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1 & 2 Peter
Lesson 1: A Portrait of Peter
It is a scene many of us are very familiar with; however, this time, imagine yourself in Peter’s shoes: You are scared and alone as you warm yourself by the fire (John 18:18) reflecting on the events that had just taken place. Jesus, your teacher and closest companion, the one you knew to be the son of God (Mark 8:29), has just been arrested (John 18:12). In the garden just a short while ago, you were prepared for a fight, certain that this was the moment you had been waiting for, the moment that the Messiah was going to usher in His kingdom. Boldly you stepped forward, willing and expecting to give your life for your Master and His cause. You lashed out at none other than the servant of the high priest, cutting off his ear (John 18:10). Then, unexpectedly and calmly, Jesus told you to put away your sword and went with the soldiers (John 18:11). Confused at the events that had just taken place, you followed closely behind (John 18:15) and now here you are, standing by the fire outside the court of the high priest, while Jesus is being questioned (John 18:15-16). You hear a girl beside you ask if you are a disciple of Jesus and you tell her you are not. Two more people ask if you were associated with Him and you turn your back on your dearest friend twice more (John 18:17-27). You immediately hear a rooster crow and realize that you have done the unthinkable (John 18:27), denied Christ Himself, just as He said you would (John 13:38). The reality of this sinks in and you begin to weep bitterly (Matt. 26:75)
This is the man that authored the letters we will be studying the next few weeks. He was fiercely loyal, headstrong, passionate, and sometimes missed the mark. For us to understand what Peter writes in his letters, we must be willing to see things from his perspective. As we take a deeper look into his life, don’t simply dwell on the facts about Peter; get to know him personally. Peter had some amazing moments of self-realization throughout his time with Jesus and beyond, each molding him into the man who was so convicted in the gospel message that he was willing to face imprisonment and possible death to share it with others.
Probably one of the most fascinating things to dwell on when you look at the life of Peter, is the fact that Jesus took a simple fisherman (Matt. 4:18) from Bethsaida (John 1:44) and shaped him into one of the most compelling speakers and writers the world has ever known. He was not an educated man (Acts 4:13), yet the Holy Spirit poured amazing wisdom and knowledge through him (Acts 4:8).
Peter had the amazing opportunity of experiencing Jesus’ teachings and miracles first hand.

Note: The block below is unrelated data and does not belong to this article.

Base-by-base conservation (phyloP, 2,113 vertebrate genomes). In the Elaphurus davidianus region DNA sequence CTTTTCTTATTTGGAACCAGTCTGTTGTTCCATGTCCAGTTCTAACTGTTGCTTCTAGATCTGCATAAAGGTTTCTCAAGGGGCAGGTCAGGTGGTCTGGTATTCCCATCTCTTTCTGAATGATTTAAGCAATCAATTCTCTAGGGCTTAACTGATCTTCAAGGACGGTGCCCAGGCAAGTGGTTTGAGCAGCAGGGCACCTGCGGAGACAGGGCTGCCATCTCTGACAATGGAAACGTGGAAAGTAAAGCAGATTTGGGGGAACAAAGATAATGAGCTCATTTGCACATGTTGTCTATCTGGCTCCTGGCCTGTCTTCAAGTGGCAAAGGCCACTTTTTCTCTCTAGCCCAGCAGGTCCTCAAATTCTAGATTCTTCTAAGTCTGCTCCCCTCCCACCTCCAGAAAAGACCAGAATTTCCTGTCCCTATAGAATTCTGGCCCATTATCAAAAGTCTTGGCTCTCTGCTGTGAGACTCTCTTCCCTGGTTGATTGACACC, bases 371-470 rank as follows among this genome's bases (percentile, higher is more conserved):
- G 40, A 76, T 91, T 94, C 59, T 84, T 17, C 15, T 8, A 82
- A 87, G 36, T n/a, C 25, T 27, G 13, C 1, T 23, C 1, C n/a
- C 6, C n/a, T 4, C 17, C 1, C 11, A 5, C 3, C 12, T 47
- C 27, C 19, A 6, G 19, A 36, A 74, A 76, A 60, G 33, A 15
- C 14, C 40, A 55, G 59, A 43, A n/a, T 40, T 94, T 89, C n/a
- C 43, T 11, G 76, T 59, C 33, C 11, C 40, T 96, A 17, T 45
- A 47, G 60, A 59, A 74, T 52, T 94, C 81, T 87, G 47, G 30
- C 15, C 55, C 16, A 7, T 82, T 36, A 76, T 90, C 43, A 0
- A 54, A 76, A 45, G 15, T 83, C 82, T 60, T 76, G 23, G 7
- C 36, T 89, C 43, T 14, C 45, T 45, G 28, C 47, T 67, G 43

- Matthew 8:14-17
- Mark 5:21-43
- Luke 5:1-11
Peter was a firsthand witness to these awe inspiring events! This caused him to be the first to make the bold confession that Jesus is “the Christ, Son of the living God.” (Mark 8:29) Jesus then gives Peter the “keys to the kingdom” (Matt. 16:19) and allows him to be the one to preach the first gospel sermon, (Acts 2:14-41) which opened the kingdom to the Jews. Later, when he baptizes Cornelius (Acts 10:17-29), he has the opportunity to do the same for the Gentiles.
Peter had an experience that very few people in scripture ever had. He heard the voice of God (Matt. 17:5).
Luke tells us in Acts 4:13 that Peter and John were speaking with confidence even though they were untrained men. Surely hearing the voice of God give approval to the Man you were following would have erased any possible doubts you may have had.
Peter had a boldness and loyalty in his faith that was to be admired. He didn’t hesitate to follow after Jesus, even if it meant getting a little wet (Matt. 14:22-33). As impressive as his confidence and faith were, Peter did have some faults and was rebuked by Paul and even Jesus Himself on occasion.
Often times we influence people without even knowing it. We must be very careful that our actions are not causing our brothers and sisters in Christ to stumble. Has there ever been a time when you unknowingly influenced someone in a negative way?
Even though Peter spent his time with the Savior Himself, he still struggled with thinking of plans from an earthly perspective instead of a godly perspective.
As we study through 1 & 2 Peter, keep in mind the things that Peter experienced and how they are affecting his writing. Many times the things Peter tells his audience to fix are the things that he struggled with himself. Remember that Peter was a man of extreme passion and fidelity, he had seen first-hand the miracles of Jesus and heard the voice of God with his own ears. While guided by the Holy Spirit in his writing, you can’t help but see how his experiences shaped the way he presents his material.
By Kristy Huntsman
Kristy is CFYC’s Finer Grounds Editor, a co-host of our podcast CFYC Espresso! and all-around right-hand-gal. She and her husband, Lance serve with the Southwest church of Christ in Ada, OK where Lance is the youth minister. Kristy is a stay-at-home-mom to their two daughters Taylor and Makayla.